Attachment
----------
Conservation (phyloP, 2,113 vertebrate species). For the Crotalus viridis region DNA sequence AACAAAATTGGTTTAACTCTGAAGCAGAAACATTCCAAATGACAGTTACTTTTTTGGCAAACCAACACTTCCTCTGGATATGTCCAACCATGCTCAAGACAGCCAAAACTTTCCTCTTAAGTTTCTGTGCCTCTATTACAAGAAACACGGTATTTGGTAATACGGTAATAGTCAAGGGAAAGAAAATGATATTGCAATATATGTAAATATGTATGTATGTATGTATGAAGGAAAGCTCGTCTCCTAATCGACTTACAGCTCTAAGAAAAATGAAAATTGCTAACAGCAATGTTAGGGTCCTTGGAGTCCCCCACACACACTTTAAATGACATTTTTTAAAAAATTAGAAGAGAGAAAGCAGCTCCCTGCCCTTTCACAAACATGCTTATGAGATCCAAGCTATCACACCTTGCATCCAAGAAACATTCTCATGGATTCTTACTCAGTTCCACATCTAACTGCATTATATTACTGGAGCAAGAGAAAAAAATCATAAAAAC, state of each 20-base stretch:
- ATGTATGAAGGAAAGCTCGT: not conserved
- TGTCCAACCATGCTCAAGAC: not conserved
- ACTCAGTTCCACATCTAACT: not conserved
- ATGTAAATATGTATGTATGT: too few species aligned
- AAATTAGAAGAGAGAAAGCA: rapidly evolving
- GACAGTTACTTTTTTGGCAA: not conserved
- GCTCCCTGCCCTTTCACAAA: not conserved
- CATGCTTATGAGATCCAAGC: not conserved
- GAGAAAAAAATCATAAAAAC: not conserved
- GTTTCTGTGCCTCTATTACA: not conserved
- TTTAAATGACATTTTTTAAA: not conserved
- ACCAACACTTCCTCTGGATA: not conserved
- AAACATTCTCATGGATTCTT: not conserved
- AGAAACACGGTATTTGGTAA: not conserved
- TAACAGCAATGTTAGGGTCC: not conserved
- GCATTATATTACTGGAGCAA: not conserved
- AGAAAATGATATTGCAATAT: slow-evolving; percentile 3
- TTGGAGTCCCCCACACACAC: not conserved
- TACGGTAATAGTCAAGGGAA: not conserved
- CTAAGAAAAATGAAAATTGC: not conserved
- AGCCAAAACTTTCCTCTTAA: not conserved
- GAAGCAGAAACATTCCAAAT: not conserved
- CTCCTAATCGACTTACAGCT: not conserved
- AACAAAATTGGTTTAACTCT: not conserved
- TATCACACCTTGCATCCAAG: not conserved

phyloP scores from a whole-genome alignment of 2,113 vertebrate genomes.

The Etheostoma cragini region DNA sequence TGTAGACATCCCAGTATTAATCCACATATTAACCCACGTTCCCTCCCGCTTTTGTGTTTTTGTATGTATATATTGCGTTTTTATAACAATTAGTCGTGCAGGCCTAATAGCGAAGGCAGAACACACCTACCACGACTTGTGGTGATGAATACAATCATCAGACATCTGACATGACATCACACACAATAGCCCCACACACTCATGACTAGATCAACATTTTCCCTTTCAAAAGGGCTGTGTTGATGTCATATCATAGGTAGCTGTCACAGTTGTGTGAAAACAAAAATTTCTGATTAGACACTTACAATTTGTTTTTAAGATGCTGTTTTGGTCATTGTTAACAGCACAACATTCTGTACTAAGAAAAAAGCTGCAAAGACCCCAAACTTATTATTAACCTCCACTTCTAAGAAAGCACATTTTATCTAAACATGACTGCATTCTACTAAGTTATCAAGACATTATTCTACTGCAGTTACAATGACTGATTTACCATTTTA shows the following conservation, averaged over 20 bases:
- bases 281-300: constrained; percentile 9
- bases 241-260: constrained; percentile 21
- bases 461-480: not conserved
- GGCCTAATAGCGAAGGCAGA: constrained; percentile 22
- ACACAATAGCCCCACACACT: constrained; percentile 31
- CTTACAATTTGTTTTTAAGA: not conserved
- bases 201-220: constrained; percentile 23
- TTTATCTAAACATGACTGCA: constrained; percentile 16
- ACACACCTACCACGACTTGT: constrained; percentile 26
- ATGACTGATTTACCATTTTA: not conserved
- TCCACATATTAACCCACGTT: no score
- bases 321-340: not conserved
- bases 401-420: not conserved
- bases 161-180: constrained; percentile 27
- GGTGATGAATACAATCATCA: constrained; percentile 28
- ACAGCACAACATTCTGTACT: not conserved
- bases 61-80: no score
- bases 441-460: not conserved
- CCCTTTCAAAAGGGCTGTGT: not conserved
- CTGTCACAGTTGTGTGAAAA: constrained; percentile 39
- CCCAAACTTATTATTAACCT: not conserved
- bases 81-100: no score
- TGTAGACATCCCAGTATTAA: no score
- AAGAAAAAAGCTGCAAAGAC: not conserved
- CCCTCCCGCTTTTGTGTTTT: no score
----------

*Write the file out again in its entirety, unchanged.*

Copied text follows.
Conservation (phyloP, 2,113 vertebrate species). For the Crotalus viridis region DNA sequence AACAAAATTGGTTTAACTCTGAAGCAGAAACATTCCAAATGACAGTTACTTTTTTGGCAAACCAACACTTCCTCTGGATATGTCCAACCATGCTCAAGACAGCCAAAACTTTCCTCTTAAGTTTCTGTGCCTCTATTACAAGAAACACGGTATTTGGTAATACGGTAATAGTCAAGGGAAAGAAAATGATATTGCAATATATGTAAATATGTATGTATGTATGTATGAAGGAAAGCTCGTCTCCTAATCGACTTACAGCTCTAAGAAAAATGAAAATTGCTAACAGCAATGTTAGGGTCCTTGGAGTCCCCCACACACACTTTAAATGACATTTTTTAAAAAATTAGAAGAGAGAAAGCAGCTCCCTGCCCTTTCACAAACATGCTTATGAGATCCAAGCTATCACACCTTGCATCCAAGAAACATTCTCATGGATTCTTACTCAGTTCCACATCTAACTGCATTATATTACTGGAGCAAGAGAAAAAAATCATAAAAAC, state of each 20-base stretch:
- ATGTATGAAGGAAAGCTCGT: not conserved
- TGTCCAACCATGCTCAAGAC: not conserved
- ACTCAGTTCCACATCTAACT: not conserved
- ATGTAAATATGTATGTATGT: too few species aligned
- AAATTAGAAGAGAGAAAGCA: rapidly evolving
- GACAGTTACTTTTTTGGCAA: not conserved
- GCTCCCTGCCCTTTCACAAA: not conserved
- CATGCTTATGAGATCCAAGC: not conserved
- GAGAAAAAAATCATAAAAAC: not conserved
- GTTTCTGTGCCTCTATTACA: not conserved
- TTTAAATGACATTTTTTAAA: not conserved
- ACCAACACTTCCTCTGGATA: not conserved
- AAACATTCTCATGGATTCTT: not conserved
- AGAAACACGGTATTTGGTAA: not conserved
- TAACAGCAATGTTAGGGTCC: not conserved
- GCATTATATTACTGGAGCAA: not conserved
- AGAAAATGATATTGCAATAT: slow-evolving; percentile 3
- TTGGAGTCCCCCACACACAC: not conserved
- TACGGTAATAGTCAAGGGAA: not conserved
- CTAAGAAAAATGAAAATTGC: not conserved
- AGCCAAAACTTTCCTCTTAA: not conserved
- GAAGCAGAAACATTCCAAAT: not conserved
- CTCCTAATCGACTTACAGCT: not conserved
- AACAAAATTGGTTTAACTCT: not conserved
- TATCACACCTTGCATCCAAG: not conserved

phyloP scores from a whole-genome alignment of 2,113 vertebrate genomes.

The Etheostoma cragini region DNA sequence TGTAGACATCCCAGTATTAATCCACATATTAACCCACGTTCCCTCCCGCTTTTGTGTTTTTGTATGTATATATTGCGTTTTTATAACAATTAGTCGTGCAGGCCTAATAGCGAAGGCAGAACACACCTACCACGACTTGTGGTGATGAATACAATCATCAGACATCTGACATGACATCACACACAATAGCCCCACACACTCATGACTAGATCAACATTTTCCCTTTCAAAAGGGCTGTGTTGATGTCATATCATAGGTAGCTGTCACAGTTGTGTGAAAACAAAAATTTCTGATTAGACACTTACAATTTGTTTTTAAGATGCTGTTTTGGTCATTGTTAACAGCACAACATTCTGTACTAAGAAAAAAGCTGCAAAGACCCCAAACTTATTATTAACCTCCACTTCTAAGAAAGCACATTTTATCTAAACATGACTGCATTCTACTAAGTTATCAAGACATTATTCTACTGCAGTTACAATGACTGATTTACCATTTTA shows the following conservation, averaged over 20 bases:
- bases 281-300: constrained; percentile 9
- bases 241-260: constrained; percentile 21
- bases 461-480: not conserved
- GGCCTAATAGCGAAGGCAGA: constrained; percentile 22
- ACACAATAGCCCCACACACT: constrained; percentile 31
- CTTACAATTTGTTTTTAAGA: not conserved
- bases 201-220: constrained; percentile 23
- TTTATCTAAACATGACTGCA: constrained; percentile 16
- ACACACCTACCACGACTTGT: constrained; percentile 26
- ATGACTGATTTACCATTTTA: not conserved
- TCCACATATTAACCCACGTT: no score
- bases 321-340: not conserved
- bases 401-420: not conserved
- bases 161-180: constrained; percentile 27
- GGTGATGAATACAATCATCA: constrained; percentile 28
- ACAGCACAACATTCTGTACT: not conserved
- bases 61-80: no score
- bases 441-460: not conserved
- CCCTTTCAAAAGGGCTGTGT: not conserved
- CTGTCACAGTTGTGTGAAAA: constrained; percentile 39
- CCCAAACTTATTATTAACCT: not conserved
- bases 81-100: no score
- TGTAGACATCCCAGTATTAA: no score
- AAGAAAAAAGCTGCAAAGAC: not conserved
- CCCTCCCGCTTTTGTGTTTT: no score